Over the past few days there has been a continuing dilemma with BlackBerry outages for users in Europe, Latin America, Asia and Africa. The disruption of messaging services and emails began in Europe and Middle East on Monday, and spread into India and Latin America on Tuesday. Some reports of outages in Canada appeared Wednesday, and a few reports have been coming in about disruptions in the United States. Research in Motion, the Canadian company who produces BlackBerry believed the outages were caused by a failure with the network of back-up servers. This couldn’t come at a worse time for RIM due to their recent struggle to keep up with competition such as Apple and Android.

Now I know some of you are thinking, who still uses BlackBerry? I actually went back to a BlackBerry Bold (yes, it has a touch screen but also an actual physical QWERTY keyboard!) this week after having an iPhone for about 5 months and still not able to get used to the touch screen for sending quick texts. With the physical QWERTY keyboard, it is much easier to send quick texts without errors or your phones’ auto correct, such as changing “Autopay” to “Autopsy”.

Don’t get me wrong, Android does offer phones with an actual keyboard, but most are the slide-out keyboard style, instead of the familiar candy-bar-style-keyboard-on-bottom made famous by BlackBerry.. In my experience, it is obvious that the BlackBerry 7 OS still has ways to come to compete with Google’s Android, Apple’s iOS and even the up and coming Microsoft Windows Phone 7.5. But there have been improvements. From my past BlackBerry Curve a year ago, I have noticed (without getting too technical) a definite improvement in graphics, faster browser, and the overall appearance with the slimmer design. Although, the BlackBerry OS may still lack the ability to compete with Apps that Android and the iPhone have available.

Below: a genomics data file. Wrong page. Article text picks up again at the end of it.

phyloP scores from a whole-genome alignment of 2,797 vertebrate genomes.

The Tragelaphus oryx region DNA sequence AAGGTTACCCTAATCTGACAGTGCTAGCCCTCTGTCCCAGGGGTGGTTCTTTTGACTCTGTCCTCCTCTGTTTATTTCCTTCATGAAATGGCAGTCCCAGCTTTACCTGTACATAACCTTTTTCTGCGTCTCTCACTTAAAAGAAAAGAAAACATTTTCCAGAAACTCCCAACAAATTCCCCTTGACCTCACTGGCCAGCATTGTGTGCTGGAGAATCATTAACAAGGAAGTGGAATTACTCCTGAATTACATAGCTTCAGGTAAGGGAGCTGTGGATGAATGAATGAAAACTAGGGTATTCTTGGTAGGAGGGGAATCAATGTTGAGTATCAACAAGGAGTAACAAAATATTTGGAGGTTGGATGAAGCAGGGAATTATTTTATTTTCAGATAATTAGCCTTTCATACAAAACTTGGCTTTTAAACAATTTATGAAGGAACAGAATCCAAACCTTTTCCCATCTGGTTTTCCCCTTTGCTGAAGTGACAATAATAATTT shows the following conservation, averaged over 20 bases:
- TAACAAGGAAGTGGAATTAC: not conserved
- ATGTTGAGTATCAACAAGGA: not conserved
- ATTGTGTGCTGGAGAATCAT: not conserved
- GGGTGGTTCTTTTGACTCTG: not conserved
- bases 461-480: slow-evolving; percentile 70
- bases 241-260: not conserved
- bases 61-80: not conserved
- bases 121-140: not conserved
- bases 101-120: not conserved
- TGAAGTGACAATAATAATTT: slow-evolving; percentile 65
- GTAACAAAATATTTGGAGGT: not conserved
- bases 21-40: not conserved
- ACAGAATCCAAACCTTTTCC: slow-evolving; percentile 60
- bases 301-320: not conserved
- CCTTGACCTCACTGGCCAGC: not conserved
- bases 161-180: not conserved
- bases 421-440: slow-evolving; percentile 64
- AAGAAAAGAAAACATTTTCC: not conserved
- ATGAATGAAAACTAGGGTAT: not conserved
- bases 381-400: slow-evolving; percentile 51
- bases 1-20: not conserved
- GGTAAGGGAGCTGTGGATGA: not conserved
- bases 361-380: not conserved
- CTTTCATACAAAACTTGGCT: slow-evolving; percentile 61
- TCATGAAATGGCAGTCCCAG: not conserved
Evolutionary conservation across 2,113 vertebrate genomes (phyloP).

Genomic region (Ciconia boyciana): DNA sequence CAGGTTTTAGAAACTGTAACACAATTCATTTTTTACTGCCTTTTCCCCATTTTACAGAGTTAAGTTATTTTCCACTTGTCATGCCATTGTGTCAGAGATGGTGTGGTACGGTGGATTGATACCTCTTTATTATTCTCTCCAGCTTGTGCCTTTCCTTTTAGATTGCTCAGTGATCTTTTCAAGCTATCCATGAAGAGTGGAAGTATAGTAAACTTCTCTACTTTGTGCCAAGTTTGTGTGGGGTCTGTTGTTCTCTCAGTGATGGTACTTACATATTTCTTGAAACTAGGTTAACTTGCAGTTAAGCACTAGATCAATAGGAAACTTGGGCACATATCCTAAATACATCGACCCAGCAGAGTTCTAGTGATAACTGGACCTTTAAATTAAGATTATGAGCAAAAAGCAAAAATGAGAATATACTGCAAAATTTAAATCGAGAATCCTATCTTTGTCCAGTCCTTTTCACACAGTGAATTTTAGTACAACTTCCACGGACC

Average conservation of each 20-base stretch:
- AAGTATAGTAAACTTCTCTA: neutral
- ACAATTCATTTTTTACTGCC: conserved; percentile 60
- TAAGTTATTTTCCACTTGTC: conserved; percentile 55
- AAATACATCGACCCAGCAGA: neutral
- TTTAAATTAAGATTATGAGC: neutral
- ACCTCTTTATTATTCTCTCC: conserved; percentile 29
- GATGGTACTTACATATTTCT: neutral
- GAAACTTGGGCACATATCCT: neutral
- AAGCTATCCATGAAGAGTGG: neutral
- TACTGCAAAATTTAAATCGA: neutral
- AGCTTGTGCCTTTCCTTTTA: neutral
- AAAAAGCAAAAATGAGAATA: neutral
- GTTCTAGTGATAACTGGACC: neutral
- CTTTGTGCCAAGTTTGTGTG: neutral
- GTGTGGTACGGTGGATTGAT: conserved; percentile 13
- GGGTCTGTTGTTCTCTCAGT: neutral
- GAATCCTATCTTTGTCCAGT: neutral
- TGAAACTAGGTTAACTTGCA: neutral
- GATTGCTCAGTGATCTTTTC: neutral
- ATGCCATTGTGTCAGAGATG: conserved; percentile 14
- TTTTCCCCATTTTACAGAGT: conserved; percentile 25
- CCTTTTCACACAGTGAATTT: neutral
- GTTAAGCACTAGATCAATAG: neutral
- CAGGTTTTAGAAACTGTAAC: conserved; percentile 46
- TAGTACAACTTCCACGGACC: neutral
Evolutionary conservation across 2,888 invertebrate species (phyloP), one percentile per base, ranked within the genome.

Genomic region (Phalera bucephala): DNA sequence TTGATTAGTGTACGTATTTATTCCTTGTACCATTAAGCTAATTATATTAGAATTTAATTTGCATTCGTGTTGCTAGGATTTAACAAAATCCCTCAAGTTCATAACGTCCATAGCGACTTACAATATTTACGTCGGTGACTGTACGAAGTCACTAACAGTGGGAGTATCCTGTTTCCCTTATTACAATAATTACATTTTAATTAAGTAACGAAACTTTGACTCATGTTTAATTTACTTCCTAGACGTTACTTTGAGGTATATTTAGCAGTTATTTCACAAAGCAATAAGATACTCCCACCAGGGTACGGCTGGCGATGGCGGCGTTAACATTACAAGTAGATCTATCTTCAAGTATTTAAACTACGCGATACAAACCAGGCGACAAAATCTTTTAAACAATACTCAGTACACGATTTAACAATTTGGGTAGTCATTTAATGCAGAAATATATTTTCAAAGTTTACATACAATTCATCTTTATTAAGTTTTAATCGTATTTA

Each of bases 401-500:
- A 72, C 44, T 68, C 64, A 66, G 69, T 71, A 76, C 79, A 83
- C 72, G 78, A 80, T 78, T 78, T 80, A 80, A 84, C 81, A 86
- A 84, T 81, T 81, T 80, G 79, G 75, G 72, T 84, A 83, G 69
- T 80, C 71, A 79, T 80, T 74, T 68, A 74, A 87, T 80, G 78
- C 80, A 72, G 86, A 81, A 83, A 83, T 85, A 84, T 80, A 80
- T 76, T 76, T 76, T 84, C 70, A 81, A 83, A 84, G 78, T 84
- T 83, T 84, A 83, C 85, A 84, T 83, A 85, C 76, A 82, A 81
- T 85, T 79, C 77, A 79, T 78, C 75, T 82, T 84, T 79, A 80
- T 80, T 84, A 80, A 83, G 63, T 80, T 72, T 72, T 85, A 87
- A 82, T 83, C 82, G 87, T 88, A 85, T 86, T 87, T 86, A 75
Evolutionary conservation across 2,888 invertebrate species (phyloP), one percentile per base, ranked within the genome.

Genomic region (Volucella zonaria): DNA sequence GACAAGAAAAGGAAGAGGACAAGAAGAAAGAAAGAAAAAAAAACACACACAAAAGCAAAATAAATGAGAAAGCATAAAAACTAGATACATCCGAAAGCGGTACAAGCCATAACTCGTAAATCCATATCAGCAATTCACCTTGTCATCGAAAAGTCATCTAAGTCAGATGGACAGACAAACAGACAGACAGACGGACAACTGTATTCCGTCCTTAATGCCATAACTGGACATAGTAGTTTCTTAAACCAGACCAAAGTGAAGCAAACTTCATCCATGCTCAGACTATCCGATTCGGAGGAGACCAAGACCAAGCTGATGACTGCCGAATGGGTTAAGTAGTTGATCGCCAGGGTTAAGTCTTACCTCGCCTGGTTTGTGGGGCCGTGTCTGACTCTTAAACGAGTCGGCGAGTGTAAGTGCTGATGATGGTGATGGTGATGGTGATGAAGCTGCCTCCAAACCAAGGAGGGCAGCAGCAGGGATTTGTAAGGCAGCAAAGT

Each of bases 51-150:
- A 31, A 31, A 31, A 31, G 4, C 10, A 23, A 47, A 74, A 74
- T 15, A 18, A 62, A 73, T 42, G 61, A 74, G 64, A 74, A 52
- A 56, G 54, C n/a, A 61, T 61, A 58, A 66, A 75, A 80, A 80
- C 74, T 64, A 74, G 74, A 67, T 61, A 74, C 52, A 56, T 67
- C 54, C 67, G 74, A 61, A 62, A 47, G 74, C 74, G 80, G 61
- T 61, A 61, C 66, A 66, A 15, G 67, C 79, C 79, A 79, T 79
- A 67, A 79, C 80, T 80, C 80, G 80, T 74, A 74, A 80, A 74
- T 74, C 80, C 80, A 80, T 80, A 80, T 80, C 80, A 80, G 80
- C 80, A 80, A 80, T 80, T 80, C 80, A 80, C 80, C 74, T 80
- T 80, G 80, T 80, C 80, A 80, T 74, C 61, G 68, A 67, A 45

So does RIM need a “Magic Unicorn Rescue” (as labeled on the WSJ blog)? According to comScore, RIM lost a full 5% of marketshare this past quarter when compared to the three month period prior.

From this author’s point of view, I would say the current lineup of Androids and iPhones would be a better fit for someone who uses their device frequently for Apps and multimedia, while the BlackBerry may fit better for someone on the go with heavy messaging requirements. Apple’s new Siri voice activation and control seeks to add a new alternative to conventional keyboards, but it is currently unproven technology, and still needs to move past the stigma of people talking to their electronics in public. This week, the CTIA Enterprise & Applications 2011 has been taking place and saw strong offerings from most of the major phone manufacturers, including some new physical keyboard options from Android (though it looks to be more of the same slider-style).

So BlackBerry may still be king and queen of the messaging phones for the time being, the competition is clearly gaining ground (and market share).
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Danielle Rosato

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